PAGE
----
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article imageBagmakers battle ban promoted by California environmentalists

By Ken Hanly     Jun 30, 2014 in Environment
Sacramento - California retail and grocery lobbies are backing a proposal to ban single use plastic bags. The bill would also add a ten cent fee on paper bags. The measures are supported by many environmentalists.
The ten cent paper bag fee could realize as much as $1 billion in new revenue. Some of the same lobbies have backed 13 failed bills since 2007 designed to reduce or ban the use of the plastic bags. If the new proposal passes California will be the first to obtain a state-wide ban on single use plastic shopping bags.
The purpose of the ten cent fee on paper bags would be to discourage their use rather than provide revenue that would contribute to the profit of groceries. Ron Fong CEO of the California Grocers Association said that stores pay a wholesale price of from 10 cents to 23 cents per bag. The Association supports the bill in order to do away with the confusion for shoppers resulting from myriad local rules.
Regulations re plastic bags are determined locally with more than one hundred cities in California already banning the bags including large cities such as Los Angeles and San Francisco. Some cities already charge ten cents for each paper bag in order to encourage people to bring their own reusable bags. The paper-bag makers oppose the bill because of the ten cent charge to consumers for paper bags.
Cathy Foley, who is vice president of the American Forest and Paper Association sees no benefit in the legislation since it actually discourages the use of paper bags even though they are easily recycled: “Paper bags are made from a renewable resource, are 100 percent recyclable, and have a high recovery rate compared to bags made from competing materials. Taxing them implies that they are part of the environmental problem that plastic bag bans are attempting to solve.”
Environmentalists in California have been trying to ban the bags for years insisting that they pollute coastal waters, harm some sea life, and cost governments millions to clean up. Environmental group Californians Against Waste which supports the ban claimed: “Despite their lightweight and compact characteristics, plastic bags disproportionately impact the solid waste and recycling stream and persist in the environment even after they have broken down,”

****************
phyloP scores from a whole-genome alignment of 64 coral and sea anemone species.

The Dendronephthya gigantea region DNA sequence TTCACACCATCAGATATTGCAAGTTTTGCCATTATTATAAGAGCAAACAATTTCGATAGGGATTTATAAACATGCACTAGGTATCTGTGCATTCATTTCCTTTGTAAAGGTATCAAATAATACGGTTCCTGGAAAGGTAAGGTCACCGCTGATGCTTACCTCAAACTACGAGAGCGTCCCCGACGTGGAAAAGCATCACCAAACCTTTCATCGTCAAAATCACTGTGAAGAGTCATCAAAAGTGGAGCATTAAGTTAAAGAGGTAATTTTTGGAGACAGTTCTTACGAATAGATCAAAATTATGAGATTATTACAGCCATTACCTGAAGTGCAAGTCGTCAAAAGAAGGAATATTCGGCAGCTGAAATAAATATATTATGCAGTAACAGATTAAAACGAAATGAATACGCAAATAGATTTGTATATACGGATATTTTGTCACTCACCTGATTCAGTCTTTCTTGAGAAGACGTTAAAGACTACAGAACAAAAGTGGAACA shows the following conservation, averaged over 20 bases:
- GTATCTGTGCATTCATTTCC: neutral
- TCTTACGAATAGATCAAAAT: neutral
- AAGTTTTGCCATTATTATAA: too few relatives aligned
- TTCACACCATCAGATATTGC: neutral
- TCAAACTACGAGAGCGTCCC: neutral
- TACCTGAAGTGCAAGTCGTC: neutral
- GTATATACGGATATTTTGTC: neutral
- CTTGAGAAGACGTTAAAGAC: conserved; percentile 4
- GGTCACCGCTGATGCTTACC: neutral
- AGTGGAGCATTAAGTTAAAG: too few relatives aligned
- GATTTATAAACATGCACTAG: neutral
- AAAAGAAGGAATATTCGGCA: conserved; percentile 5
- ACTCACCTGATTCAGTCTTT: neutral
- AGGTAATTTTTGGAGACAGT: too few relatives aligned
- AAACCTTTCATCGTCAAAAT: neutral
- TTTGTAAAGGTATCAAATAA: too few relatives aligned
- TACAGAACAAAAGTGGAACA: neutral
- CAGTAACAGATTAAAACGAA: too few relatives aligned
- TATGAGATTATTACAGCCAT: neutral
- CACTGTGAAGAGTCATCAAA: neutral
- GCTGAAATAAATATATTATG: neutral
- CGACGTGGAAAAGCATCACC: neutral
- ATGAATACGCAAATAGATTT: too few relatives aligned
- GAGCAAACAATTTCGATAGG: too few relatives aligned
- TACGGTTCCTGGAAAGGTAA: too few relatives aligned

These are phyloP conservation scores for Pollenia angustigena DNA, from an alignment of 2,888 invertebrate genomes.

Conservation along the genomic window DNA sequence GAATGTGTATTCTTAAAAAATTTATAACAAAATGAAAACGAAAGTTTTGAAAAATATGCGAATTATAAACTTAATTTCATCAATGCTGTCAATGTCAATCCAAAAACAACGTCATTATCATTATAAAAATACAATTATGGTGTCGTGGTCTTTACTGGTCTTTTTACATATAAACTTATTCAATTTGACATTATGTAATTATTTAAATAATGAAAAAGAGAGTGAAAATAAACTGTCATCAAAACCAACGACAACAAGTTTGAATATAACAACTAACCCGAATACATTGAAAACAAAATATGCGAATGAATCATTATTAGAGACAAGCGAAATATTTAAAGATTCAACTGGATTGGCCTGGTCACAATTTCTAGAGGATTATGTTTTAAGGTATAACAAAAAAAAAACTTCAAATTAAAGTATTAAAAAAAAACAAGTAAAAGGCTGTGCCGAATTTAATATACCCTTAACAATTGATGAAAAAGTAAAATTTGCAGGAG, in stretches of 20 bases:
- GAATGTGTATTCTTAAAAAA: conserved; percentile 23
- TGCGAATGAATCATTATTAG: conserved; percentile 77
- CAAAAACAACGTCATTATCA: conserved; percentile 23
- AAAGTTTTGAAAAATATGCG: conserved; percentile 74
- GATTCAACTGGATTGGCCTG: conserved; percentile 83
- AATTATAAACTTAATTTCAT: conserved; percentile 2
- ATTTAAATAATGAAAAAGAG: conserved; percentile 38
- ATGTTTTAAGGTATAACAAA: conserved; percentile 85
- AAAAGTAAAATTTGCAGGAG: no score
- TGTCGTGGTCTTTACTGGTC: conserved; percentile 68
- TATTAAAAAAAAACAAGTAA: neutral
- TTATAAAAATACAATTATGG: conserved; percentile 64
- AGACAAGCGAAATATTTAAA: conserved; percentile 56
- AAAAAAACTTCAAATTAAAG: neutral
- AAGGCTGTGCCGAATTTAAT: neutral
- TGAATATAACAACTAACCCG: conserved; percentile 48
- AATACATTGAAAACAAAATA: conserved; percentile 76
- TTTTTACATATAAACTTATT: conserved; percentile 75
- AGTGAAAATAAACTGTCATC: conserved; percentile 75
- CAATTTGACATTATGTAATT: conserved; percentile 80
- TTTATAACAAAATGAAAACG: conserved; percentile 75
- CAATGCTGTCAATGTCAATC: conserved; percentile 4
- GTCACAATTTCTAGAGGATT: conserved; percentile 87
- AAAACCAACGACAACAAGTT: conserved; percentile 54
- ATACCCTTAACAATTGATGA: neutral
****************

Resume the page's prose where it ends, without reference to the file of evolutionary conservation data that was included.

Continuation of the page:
The most recent proposal, authored by Senator Alex Padilla, Senate Bill 270 would prohibit single-use plastic bags as of July 2015. After a similar bill failed just last year by three votes when critics claimed that the bill would mean lost jobs in factories making the bags, the new bill would include $2 million to help retrain workers and retool plants that make the bags. The Grocers Association supports this bill whereas it has opposed or remained neutral in other votes. The bill would exempt certain plastic bags such as those for prescription medications or for unwrapped food from bins.
A very useful map of the US showing what legislation has been passed, voted down, or is being considered on a state by state basis can be found at the Bag the Ban website. While the site opposes bans, the map is useful to anyone who simply wants to know what is happening where in the US. Plastic bags can themselves be recycled in many places. This site lists five innovative ways in which the bags have been recycled. Schemes include granulating them to mix with concrete to form bricks and even production of diesel fuel. At present a total of 17 states are debating bans or taxes on the plastic bags. Mark Daniels who heads a plastic bags alliance said the current bans affect only about 4 or 5 per cent of the US population. He estimates the annual revenue of the industry in the US is between $1.5 to $2 billion.
More about plastic bag ban, California, Recycling
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